Strategic Flexibility has been widely cited as a critical success factor and capability for navigating today’s complex and dynamic business landscape. Despite this recognition, there remain considerable challenges in the conceptual understanding and implementation of this strategic principle. Strategic flexibility has also been linked to strategic decision making as the extent to which new and alternative options in strategic decision making are generated and considered. This relationship plays a key role in effective firm response and when combined with a strategically designed leadership pipeline it can result in a valuable source of competitive advantage. Yet we know very little about the interplay between particular environments and the factors that influence executives’ strategic frames as little empirical research has been conducted in this area.
Therefore, this study extends knowledge of these relationships by investigating the strategic frames of senior executives, the contexts and the factors that influence their capability for cognitive strategic flexibility. The study explores strategic thinking and decision-making at the individual and organizational levels. Thus, it falls under the Individual and Organizational Minds research stream with significant influence by the two cognitive branches of Information Processing Perspective and Ideological Perspectives. A qualitative and inductive case study method was employed with the use of the Kelley Repertory Grid Interview technique. Consistent with the interpretivist philosophy, this qualitative research focuses on the perceptions and experiences of the participants in the work context.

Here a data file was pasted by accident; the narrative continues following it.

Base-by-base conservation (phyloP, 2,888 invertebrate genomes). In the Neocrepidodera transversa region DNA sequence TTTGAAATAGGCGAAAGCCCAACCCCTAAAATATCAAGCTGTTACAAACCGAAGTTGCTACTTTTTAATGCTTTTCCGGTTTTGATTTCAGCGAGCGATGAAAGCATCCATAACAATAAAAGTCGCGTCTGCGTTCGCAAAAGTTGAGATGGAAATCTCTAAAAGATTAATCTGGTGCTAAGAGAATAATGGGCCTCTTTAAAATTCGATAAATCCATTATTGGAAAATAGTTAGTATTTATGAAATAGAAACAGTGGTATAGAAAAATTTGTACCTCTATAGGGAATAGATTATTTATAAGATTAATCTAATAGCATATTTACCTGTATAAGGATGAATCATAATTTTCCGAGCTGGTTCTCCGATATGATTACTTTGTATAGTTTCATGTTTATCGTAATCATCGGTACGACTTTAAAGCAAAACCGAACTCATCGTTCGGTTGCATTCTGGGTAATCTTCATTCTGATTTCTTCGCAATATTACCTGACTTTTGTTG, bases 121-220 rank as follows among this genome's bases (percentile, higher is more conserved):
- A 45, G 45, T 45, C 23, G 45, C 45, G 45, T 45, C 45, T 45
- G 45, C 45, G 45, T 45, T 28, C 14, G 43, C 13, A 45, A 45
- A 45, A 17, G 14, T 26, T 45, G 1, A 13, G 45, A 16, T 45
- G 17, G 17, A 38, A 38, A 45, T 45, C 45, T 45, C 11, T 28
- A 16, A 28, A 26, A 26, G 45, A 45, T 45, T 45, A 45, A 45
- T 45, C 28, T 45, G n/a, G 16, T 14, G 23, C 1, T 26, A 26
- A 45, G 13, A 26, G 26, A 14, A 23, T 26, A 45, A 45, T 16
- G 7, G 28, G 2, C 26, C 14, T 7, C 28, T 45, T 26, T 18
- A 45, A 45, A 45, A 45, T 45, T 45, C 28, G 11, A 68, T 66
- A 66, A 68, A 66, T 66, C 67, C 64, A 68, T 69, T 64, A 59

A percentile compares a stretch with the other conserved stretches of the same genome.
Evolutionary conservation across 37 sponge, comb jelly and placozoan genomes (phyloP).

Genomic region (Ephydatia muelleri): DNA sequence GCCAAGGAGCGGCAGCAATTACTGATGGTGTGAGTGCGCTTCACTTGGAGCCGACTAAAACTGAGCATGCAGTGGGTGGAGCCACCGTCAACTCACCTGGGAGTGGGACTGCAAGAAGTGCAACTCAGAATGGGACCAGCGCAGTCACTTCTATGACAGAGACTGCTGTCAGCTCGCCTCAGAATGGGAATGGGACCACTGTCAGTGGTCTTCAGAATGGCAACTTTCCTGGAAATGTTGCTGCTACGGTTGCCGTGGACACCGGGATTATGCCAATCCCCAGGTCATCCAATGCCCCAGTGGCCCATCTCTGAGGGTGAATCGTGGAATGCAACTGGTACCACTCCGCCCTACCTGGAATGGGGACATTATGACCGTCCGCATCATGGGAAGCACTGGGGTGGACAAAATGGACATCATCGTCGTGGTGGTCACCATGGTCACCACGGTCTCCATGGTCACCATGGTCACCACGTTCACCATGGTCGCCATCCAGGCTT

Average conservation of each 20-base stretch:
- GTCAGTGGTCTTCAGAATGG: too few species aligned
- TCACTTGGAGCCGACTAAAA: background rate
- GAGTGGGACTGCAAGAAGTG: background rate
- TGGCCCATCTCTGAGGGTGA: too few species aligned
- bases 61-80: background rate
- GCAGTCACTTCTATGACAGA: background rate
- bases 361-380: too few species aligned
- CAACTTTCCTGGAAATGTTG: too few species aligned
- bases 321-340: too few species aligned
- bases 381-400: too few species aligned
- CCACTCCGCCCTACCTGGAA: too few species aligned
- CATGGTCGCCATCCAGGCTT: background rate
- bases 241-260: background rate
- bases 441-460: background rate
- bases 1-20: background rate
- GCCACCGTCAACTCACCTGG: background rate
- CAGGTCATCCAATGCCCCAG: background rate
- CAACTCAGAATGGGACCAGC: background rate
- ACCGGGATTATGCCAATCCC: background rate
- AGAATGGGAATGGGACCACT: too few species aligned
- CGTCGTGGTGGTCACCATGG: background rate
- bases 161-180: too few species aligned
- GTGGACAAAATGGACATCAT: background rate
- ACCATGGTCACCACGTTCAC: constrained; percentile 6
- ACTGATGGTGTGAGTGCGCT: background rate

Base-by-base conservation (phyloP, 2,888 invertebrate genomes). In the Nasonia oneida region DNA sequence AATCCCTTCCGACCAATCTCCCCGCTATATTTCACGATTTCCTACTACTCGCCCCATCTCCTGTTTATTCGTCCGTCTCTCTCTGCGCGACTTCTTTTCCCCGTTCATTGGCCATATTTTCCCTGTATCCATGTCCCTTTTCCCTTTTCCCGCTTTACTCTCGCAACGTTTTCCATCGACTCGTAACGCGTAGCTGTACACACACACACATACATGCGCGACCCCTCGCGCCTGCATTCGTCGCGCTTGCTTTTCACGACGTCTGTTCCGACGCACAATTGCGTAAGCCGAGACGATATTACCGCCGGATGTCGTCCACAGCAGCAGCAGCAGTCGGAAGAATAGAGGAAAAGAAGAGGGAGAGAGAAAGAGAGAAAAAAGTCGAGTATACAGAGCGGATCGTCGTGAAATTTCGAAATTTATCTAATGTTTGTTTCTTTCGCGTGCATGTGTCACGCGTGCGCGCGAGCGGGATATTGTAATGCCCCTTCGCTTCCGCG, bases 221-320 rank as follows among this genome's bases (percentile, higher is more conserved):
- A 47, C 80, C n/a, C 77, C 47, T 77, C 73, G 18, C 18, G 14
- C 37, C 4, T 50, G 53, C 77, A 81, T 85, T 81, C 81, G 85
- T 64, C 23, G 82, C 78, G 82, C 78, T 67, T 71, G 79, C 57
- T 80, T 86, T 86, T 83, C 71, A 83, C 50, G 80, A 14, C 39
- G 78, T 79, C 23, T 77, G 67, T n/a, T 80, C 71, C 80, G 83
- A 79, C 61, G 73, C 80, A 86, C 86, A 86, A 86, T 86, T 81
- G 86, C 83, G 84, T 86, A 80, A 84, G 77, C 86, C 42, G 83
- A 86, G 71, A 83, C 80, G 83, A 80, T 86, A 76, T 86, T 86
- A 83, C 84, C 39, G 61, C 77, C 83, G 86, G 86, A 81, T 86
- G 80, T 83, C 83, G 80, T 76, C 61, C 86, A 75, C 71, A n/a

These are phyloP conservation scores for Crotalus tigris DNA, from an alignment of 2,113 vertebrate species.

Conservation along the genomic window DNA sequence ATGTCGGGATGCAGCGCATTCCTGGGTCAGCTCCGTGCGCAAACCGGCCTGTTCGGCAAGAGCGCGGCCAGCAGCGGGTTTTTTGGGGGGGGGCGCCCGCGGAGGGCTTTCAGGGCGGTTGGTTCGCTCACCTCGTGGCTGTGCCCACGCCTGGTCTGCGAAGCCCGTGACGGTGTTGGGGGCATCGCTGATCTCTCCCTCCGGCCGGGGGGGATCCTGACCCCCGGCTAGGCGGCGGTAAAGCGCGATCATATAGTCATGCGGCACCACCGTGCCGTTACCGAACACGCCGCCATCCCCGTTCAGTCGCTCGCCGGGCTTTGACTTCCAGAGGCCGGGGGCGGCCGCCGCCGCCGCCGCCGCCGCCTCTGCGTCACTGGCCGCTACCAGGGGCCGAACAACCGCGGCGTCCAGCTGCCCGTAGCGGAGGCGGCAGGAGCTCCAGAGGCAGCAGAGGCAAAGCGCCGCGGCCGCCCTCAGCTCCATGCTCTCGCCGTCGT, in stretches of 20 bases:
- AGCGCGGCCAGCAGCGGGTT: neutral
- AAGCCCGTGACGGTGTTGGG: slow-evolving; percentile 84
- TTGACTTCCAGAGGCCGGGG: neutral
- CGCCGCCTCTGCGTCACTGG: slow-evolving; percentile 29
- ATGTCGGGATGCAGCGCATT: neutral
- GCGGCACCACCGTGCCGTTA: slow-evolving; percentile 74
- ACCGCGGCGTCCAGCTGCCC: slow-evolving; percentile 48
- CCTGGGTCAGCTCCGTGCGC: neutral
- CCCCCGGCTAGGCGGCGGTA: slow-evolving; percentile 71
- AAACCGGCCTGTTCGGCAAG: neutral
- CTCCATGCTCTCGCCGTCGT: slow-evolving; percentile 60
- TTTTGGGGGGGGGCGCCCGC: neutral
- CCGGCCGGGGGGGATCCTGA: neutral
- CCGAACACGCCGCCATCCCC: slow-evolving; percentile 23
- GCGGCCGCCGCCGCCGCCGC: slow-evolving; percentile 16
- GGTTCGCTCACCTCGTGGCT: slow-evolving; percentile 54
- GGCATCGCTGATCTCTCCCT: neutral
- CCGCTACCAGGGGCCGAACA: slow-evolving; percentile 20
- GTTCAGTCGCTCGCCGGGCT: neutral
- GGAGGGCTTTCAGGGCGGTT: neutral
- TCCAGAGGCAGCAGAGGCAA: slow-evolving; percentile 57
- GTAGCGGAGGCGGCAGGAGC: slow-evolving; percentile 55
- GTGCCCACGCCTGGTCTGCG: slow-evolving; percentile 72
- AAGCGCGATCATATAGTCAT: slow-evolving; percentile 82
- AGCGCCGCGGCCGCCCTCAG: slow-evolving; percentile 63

The study revealed multiple factors inhibiting the cognitive strategic flexibility of the individual executives. It also develops new conceptual connections between the Strategic Flexibility and Ambidexterity research streams that show promise for enabling strategic thinking in practice. The inductive creation of the new iSCOPE Framework from this research provides a useful tool that integrates academic theories and facilitates the development of intervention solutions that are concrete, mutually reinforcing and systematic